Radiofreqency ablation is a surgical treatment that uses heat to destroy abnormal tissue in the body. It is an established treatment option for treating heart rhythm diseases. However currently it can be used to treat tumour, such as liver cancer. It can be used as treatment for cancer spreading to the liver as palliative purposes. The indications for using radiofrequency tumour ablation for treating liver cancer are strict. It has to be used in patients where the cancer cannot be surgically removed.
Radiofrequency tumour ablation acts by using a high frequency alternating current moving from the tip of an electrode into the tissue surrounding the electrode. This will cause the temperature of the tissue in the liver to rise. When the temperature reaches beyond 60 degrees Celsius, the cell begin to die. This is the principle of radiofrequency tumour ablation.
Before the procedure, consent will be obtained from the patient. Because this involves general anaesthetics, the patient will need a pre-operative assessment from the doctor. This means that a doctor see the patient before the procedure to make sure that the patient is fit and well to tolerate the treatment. Clinical history, physical examination and routine blood tests will be done.
On the day before the procedure, like any operation involving general anaesthesia, the patient:
- Will need to stay in the hospital the night before the procedure.
- Must not eat or drink anything after midnight.
- May be given a sedative (such as benzodiazepines) to relieve anxiety and achieve calming effect.
The procedure itself will be under general anaesthesia, where it will be done by a radiologist specially trained to do such procedure. It lasts 1 to 3 hours depending on many factors. For the procedure, a needle electrode will be inserted into the liver, either through the skin, through a small key-hole made in the tummy, or through an open tummy. The placement of the needle into the tumour site is guided by ultrasound. After the procedure, like any other patients after operation, patients might have mild complications including pain at the insertion site, drowsy, nausea, vomiting, lethargy, etc. A CT will be done the next morning, and repeated 6-8 weeks later depending on the specialists’ decision. This is to monitor the effect of this treatment on the disease.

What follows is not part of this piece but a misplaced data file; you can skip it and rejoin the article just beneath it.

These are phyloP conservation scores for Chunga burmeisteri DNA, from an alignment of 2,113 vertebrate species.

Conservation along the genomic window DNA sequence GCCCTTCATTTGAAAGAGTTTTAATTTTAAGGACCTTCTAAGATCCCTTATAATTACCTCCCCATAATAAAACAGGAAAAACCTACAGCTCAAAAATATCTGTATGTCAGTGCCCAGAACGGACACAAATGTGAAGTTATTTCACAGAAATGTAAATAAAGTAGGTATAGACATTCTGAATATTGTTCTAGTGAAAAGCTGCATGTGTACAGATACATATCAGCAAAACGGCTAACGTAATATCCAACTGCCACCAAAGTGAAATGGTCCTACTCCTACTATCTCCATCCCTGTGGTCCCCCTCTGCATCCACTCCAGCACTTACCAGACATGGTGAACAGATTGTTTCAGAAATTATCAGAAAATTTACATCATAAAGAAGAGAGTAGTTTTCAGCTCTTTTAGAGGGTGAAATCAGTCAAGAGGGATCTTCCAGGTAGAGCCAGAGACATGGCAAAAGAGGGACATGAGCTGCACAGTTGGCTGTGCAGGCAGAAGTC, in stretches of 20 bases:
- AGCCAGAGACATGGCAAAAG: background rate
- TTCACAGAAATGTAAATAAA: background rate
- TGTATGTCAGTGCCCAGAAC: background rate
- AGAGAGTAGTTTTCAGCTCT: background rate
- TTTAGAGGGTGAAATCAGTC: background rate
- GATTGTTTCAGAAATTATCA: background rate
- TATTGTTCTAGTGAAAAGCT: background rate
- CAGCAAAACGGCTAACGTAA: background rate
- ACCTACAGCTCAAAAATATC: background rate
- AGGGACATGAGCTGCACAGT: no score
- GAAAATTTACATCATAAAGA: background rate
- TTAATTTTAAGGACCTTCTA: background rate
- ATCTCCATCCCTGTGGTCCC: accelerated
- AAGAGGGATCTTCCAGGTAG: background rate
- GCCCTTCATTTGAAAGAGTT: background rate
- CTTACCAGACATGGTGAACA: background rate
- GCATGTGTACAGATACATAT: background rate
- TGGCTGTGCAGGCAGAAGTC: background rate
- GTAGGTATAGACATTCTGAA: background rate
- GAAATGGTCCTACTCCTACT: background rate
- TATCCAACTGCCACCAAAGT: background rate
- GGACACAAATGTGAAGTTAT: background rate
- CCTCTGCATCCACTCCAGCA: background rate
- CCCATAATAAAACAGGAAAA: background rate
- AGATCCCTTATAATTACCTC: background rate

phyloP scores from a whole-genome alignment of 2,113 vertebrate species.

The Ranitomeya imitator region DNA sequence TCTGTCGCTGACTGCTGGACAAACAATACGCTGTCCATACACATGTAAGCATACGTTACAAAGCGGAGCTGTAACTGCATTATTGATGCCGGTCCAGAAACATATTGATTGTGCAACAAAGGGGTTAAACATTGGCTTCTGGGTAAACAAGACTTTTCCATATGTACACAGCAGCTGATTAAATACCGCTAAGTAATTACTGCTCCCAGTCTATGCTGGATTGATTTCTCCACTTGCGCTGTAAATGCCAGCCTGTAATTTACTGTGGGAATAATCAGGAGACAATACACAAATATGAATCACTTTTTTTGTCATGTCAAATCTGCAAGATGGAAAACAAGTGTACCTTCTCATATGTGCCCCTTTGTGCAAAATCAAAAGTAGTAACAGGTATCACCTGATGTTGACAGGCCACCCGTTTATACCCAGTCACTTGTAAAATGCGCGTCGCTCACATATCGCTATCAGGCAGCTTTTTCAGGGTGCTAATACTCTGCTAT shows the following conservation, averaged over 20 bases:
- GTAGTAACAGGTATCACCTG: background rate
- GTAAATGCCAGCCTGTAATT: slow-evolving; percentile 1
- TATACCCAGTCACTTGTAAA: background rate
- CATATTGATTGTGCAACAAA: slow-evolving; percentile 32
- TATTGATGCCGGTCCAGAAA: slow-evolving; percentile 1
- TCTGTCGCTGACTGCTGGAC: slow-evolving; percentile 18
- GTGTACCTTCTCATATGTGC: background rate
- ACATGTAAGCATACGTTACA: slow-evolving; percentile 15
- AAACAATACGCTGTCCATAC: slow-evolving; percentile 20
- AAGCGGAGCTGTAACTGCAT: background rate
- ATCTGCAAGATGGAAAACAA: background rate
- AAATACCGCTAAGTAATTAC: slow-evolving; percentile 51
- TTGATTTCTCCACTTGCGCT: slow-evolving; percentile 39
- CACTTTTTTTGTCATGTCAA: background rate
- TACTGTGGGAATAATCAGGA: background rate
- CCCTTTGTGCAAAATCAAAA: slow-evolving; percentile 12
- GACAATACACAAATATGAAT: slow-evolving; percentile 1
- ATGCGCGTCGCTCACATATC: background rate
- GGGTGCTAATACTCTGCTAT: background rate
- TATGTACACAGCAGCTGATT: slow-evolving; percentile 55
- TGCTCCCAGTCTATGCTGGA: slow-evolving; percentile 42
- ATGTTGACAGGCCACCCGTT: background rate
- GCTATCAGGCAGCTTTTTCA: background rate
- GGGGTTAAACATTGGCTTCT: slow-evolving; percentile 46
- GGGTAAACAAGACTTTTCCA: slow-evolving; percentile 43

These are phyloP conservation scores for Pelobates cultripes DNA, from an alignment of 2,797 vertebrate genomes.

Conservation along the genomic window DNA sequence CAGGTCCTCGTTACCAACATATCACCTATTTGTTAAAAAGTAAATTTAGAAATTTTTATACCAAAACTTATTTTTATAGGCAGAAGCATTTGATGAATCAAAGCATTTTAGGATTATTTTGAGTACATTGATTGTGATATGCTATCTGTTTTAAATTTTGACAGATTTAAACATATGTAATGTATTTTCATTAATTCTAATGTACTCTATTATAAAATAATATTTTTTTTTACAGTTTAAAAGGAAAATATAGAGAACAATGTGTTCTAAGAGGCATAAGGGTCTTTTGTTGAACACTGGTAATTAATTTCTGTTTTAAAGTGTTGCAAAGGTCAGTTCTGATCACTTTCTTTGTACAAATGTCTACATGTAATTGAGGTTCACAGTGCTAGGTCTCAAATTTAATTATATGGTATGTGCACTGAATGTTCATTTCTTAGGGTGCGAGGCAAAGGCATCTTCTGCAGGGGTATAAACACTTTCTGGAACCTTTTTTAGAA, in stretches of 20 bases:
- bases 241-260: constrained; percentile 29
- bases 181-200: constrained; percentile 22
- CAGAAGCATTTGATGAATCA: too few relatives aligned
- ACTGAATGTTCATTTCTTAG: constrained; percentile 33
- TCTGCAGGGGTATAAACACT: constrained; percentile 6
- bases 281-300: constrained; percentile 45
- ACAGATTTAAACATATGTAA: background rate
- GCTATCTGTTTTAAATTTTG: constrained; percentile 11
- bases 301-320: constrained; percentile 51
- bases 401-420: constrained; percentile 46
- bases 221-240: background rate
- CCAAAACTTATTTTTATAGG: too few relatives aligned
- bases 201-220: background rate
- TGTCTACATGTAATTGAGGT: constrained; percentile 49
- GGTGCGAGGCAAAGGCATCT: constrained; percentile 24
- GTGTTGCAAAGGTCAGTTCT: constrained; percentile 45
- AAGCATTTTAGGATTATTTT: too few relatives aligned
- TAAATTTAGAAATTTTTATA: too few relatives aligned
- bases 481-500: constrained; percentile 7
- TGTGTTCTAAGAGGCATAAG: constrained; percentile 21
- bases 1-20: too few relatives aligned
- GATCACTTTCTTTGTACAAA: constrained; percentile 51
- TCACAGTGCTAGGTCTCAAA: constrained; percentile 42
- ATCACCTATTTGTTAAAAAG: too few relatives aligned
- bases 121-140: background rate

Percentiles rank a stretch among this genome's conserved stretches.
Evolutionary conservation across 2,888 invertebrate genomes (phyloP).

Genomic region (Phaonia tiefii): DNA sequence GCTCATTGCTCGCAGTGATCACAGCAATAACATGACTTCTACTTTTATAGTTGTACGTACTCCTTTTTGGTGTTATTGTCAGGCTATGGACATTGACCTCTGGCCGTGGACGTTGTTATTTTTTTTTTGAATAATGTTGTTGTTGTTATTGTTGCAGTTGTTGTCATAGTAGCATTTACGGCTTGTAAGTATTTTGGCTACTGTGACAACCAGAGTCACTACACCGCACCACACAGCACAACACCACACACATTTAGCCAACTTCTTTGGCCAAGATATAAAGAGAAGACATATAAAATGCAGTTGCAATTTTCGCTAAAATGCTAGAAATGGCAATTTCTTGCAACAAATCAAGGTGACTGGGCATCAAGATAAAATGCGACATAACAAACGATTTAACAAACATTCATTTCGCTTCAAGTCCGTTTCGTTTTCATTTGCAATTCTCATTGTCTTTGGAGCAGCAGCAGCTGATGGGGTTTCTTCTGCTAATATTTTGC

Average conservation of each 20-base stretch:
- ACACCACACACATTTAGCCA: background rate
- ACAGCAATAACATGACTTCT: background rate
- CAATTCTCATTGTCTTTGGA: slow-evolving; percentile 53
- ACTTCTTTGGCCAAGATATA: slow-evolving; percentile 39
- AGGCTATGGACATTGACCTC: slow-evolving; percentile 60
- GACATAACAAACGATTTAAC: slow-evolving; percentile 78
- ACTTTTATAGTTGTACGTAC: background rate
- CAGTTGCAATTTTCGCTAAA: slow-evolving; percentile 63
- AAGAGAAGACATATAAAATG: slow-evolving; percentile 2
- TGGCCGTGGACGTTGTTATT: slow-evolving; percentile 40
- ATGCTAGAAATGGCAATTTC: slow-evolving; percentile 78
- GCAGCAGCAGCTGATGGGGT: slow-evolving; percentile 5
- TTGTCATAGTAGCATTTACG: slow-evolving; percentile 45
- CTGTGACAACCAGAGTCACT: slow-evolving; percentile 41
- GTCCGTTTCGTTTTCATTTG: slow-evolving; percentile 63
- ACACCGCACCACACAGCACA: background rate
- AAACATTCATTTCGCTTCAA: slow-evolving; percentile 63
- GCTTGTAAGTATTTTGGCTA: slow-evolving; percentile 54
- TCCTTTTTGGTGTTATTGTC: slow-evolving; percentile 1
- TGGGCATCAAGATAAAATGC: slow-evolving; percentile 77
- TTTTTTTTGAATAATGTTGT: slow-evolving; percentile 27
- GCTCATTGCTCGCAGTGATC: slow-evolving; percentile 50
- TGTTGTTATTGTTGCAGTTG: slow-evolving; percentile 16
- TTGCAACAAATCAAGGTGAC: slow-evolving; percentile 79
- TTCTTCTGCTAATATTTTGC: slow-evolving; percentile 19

Like all medical procedures, this has its risks. Radiofrequency tumour ablation is a well-tolerated technique in general, but serious complications can occur. The complications that can occur include:
- Post-ablation syndrome: the patient may have flu-like symptoms such as lethargy, mild fever, arthralgia, generalised fatigue, etc.
- Organ damage: rarely, the organs that lie next to the liver, such as stomach, gallbladder, and colon may be damaged by the heat generated during the therapy.
- Bleeding: significant bleed occurs uncommonly. Transfusion may be needed. Sometimes a CT will be done on the tummy to find where the bleeding comes from so that further treatment can be given.
- King’s College Hospital: Radiofrequency Ablation (FRA) Under General Anaesthetic, Information for patients [online]. 2005. [Cited 2005 September 25th]. Available from: URL: http://www.kingsch.nhs.uk/patient/leaflets/pdf/Clinical/RA004.pdf.
- Up To Date: Nonsurgical therapies for localized hepatocellular carcinoma [online]. 2005. [Cited 2005 September 25th]. Available from: URL: http://www.utdol.com/application/topic.asp file=gicancer/16195&type=A&selectedTitle=9~78.